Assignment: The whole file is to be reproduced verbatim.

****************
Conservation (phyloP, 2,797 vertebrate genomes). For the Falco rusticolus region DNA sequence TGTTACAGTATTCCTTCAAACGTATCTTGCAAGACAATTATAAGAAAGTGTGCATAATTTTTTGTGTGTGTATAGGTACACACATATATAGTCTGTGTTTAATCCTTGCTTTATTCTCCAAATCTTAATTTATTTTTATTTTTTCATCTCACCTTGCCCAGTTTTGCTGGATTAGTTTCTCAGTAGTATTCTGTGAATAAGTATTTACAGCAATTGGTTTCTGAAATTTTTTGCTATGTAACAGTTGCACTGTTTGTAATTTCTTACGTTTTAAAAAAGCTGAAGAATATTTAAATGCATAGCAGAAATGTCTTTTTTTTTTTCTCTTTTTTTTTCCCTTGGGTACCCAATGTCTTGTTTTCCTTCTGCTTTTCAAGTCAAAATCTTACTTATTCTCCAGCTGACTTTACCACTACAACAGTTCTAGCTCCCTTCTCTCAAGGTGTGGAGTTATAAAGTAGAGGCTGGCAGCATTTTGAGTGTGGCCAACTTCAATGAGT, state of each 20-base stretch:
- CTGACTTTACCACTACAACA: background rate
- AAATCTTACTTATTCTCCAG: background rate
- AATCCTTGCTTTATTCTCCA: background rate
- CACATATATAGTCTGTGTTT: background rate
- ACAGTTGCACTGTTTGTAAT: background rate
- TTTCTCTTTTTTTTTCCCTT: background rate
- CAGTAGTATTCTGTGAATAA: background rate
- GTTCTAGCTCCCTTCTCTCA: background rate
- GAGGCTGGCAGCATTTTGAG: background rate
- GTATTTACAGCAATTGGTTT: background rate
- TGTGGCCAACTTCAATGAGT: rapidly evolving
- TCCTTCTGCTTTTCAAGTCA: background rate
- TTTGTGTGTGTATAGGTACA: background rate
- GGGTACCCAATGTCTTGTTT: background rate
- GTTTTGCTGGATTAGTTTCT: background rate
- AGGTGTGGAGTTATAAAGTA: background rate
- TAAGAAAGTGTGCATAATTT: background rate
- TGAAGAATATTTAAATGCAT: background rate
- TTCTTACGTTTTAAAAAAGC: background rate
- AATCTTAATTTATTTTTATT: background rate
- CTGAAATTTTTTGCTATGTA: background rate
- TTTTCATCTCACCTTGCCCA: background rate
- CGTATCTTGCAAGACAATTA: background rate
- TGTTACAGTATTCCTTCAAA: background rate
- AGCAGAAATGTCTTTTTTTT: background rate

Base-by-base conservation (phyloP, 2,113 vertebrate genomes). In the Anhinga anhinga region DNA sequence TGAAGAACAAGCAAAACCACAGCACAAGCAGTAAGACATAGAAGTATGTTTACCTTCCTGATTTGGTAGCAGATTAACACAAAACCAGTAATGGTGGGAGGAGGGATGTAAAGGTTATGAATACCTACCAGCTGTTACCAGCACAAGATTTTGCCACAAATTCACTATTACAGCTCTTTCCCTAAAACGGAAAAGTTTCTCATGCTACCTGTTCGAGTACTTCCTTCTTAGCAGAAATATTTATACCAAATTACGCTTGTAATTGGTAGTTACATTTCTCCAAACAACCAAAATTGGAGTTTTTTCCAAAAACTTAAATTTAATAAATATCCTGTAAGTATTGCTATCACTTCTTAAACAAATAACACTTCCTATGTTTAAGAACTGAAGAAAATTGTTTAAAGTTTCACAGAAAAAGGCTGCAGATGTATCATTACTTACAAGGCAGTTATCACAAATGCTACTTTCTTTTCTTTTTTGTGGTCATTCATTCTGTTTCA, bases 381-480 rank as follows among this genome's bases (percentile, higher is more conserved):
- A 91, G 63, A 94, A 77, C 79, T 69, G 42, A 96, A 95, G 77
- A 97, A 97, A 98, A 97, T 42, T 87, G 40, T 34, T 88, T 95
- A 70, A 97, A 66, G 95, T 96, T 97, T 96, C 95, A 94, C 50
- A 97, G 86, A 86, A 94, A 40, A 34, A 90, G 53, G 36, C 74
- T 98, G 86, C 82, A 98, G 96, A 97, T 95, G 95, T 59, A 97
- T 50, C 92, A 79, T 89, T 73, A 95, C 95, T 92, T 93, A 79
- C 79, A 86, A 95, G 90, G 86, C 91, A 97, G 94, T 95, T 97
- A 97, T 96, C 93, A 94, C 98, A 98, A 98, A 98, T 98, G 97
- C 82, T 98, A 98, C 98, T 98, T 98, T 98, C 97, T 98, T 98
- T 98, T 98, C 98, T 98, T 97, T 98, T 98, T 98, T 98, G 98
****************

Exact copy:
Conservation (phyloP, 2,797 vertebrate genomes). For the Falco rusticolus region DNA sequence TGTTACAGTATTCCTTCAAACGTATCTTGCAAGACAATTATAAGAAAGTGTGCATAATTTTTTGTGTGTGTATAGGTACACACATATATAGTCTGTGTTTAATCCTTGCTTTATTCTCCAAATCTTAATTTATTTTTATTTTTTCATCTCACCTTGCCCAGTTTTGCTGGATTAGTTTCTCAGTAGTATTCTGTGAATAAGTATTTACAGCAATTGGTTTCTGAAATTTTTTGCTATGTAACAGTTGCACTGTTTGTAATTTCTTACGTTTTAAAAAAGCTGAAGAATATTTAAATGCATAGCAGAAATGTCTTTTTTTTTTTCTCTTTTTTTTTCCCTTGGGTACCCAATGTCTTGTTTTCCTTCTGCTTTTCAAGTCAAAATCTTACTTATTCTCCAGCTGACTTTACCACTACAACAGTTCTAGCTCCCTTCTCTCAAGGTGTGGAGTTATAAAGTAGAGGCTGGCAGCATTTTGAGTGTGGCCAACTTCAATGAGT, state of each 20-base stretch:
- CTGACTTTACCACTACAACA: background rate
- AAATCTTACTTATTCTCCAG: background rate
- AATCCTTGCTTTATTCTCCA: background rate
- CACATATATAGTCTGTGTTT: background rate
- ACAGTTGCACTGTTTGTAAT: background rate
- TTTCTCTTTTTTTTTCCCTT: background rate
- CAGTAGTATTCTGTGAATAA: background rate
- GTTCTAGCTCCCTTCTCTCA: background rate
- GAGGCTGGCAGCATTTTGAG: background rate
- GTATTTACAGCAATTGGTTT: background rate
- TGTGGCCAACTTCAATGAGT: rapidly evolving
- TCCTTCTGCTTTTCAAGTCA: background rate
- TTTGTGTGTGTATAGGTACA: background rate
- GGGTACCCAATGTCTTGTTT: background rate
- GTTTTGCTGGATTAGTTTCT: background rate
- AGGTGTGGAGTTATAAAGTA: background rate
- TAAGAAAGTGTGCATAATTT: background rate
- TGAAGAATATTTAAATGCAT: background rate
- TTCTTACGTTTTAAAAAAGC: background rate
- AATCTTAATTTATTTTTATT: background rate
- CTGAAATTTTTTGCTATGTA: background rate
- TTTTCATCTCACCTTGCCCA: background rate
- CGTATCTTGCAAGACAATTA: background rate
- TGTTACAGTATTCCTTCAAA: background rate
- AGCAGAAATGTCTTTTTTTT: background rate

Base-by-base conservation (phyloP, 2,113 vertebrate genomes). In the Anhinga anhinga region DNA sequence TGAAGAACAAGCAAAACCACAGCACAAGCAGTAAGACATAGAAGTATGTTTACCTTCCTGATTTGGTAGCAGATTAACACAAAACCAGTAATGGTGGGAGGAGGGATGTAAAGGTTATGAATACCTACCAGCTGTTACCAGCACAAGATTTTGCCACAAATTCACTATTACAGCTCTTTCCCTAAAACGGAAAAGTTTCTCATGCTACCTGTTCGAGTACTTCCTTCTTAGCAGAAATATTTATACCAAATTACGCTTGTAATTGGTAGTTACATTTCTCCAAACAACCAAAATTGGAGTTTTTTCCAAAAACTTAAATTTAATAAATATCCTGTAAGTATTGCTATCACTTCTTAAACAAATAACACTTCCTATGTTTAAGAACTGAAGAAAATTGTTTAAAGTTTCACAGAAAAAGGCTGCAGATGTATCATTACTTACAAGGCAGTTATCACAAATGCTACTTTCTTTTCTTTTTTGTGGTCATTCATTCTGTTTCA, bases 381-480 rank as follows among this genome's bases (percentile, higher is more conserved):
- A 91, G 63, A 94, A 77, C 79, T 69, G 42, A 96, A 95, G 77
- A 97, A 97, A 98, A 97, T 42, T 87, G 40, T 34, T 88, T 95
- A 70, A 97, A 66, G 95, T 96, T 97, T 96, C 95, A 94, C 50
- A 97, G 86, A 86, A 94, A 40, A 34, A 90, G 53, G 36, C 74
- T 98, G 86, C 82, A 98, G 96, A 97, T 95, G 95, T 59, A 97
- T 50, C 92, A 79, T 89, T 73, A 95, C 95, T 92, T 93, A 79
- C 79, A 86, A 95, G 90, G 86, C 91, A 97, G 94, T 95, T 97
- A 97, T 96, C 93, A 94, C 98, A 98, A 98, A 98, T 98, G 97
- C 82, T 98, A 98, C 98, T 98, T 98, T 98, C 97, T 98, T 98
- T 98, T 98, C 98, T 98, T 97, T 98, T 98, T 98, T 98, G 98